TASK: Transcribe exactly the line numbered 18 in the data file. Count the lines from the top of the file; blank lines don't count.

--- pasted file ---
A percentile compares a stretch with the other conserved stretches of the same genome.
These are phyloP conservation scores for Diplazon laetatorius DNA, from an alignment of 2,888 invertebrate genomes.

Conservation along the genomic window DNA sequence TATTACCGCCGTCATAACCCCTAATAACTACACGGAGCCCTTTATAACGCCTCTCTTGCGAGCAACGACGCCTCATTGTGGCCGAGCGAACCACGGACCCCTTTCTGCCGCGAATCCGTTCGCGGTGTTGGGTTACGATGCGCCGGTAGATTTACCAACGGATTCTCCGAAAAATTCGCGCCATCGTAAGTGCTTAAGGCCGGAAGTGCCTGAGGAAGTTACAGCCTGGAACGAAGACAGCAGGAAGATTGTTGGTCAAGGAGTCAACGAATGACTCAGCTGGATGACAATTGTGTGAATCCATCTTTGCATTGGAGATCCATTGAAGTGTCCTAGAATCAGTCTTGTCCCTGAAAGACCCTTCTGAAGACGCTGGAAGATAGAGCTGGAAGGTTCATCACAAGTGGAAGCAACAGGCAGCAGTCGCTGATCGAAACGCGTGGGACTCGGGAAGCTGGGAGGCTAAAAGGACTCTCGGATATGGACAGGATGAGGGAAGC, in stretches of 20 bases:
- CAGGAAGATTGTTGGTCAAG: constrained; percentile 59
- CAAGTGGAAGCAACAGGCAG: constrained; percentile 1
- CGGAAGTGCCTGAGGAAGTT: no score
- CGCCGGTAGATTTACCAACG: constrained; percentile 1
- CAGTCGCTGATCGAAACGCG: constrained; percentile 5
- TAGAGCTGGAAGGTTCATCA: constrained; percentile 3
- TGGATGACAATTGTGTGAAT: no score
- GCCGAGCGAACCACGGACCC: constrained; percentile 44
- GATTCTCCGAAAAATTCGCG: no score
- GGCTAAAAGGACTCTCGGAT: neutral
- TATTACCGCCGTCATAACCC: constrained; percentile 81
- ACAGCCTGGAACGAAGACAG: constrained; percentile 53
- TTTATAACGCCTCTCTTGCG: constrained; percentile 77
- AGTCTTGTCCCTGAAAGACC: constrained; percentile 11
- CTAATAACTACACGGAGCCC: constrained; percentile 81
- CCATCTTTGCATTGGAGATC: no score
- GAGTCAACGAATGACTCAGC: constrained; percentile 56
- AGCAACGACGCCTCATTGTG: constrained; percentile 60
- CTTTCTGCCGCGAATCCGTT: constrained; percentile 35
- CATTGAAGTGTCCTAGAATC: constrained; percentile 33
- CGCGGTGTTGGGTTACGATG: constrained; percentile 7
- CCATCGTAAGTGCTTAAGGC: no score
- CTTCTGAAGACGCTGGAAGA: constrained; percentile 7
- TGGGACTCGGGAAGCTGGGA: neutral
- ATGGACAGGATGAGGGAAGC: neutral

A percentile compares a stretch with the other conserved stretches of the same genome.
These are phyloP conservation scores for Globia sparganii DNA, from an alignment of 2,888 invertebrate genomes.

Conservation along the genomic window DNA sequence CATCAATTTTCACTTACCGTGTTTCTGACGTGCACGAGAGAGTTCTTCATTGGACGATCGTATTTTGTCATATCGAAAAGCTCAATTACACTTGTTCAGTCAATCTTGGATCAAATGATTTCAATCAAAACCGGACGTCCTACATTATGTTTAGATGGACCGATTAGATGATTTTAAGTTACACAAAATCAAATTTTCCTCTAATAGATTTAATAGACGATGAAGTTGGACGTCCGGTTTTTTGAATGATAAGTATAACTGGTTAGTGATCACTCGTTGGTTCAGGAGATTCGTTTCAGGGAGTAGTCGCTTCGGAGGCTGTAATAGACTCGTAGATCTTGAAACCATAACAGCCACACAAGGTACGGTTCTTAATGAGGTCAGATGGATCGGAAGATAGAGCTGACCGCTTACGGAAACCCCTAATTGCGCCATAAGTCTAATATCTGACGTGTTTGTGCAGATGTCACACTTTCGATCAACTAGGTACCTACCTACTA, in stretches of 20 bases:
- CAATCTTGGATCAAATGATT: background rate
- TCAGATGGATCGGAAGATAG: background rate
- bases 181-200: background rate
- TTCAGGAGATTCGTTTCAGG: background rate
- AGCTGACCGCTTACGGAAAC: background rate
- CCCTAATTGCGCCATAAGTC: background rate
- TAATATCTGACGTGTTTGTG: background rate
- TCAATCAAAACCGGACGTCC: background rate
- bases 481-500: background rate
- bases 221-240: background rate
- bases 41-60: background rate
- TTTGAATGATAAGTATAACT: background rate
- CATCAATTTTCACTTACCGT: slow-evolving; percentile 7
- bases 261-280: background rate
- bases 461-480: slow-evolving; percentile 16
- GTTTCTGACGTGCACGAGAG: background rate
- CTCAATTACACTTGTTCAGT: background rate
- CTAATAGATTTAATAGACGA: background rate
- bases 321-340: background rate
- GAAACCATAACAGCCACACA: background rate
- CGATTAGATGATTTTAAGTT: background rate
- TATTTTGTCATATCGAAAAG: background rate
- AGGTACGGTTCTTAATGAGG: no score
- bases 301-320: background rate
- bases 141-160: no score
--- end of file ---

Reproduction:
- CTAATAACTACACGGAGCCC: constrained; percentile 81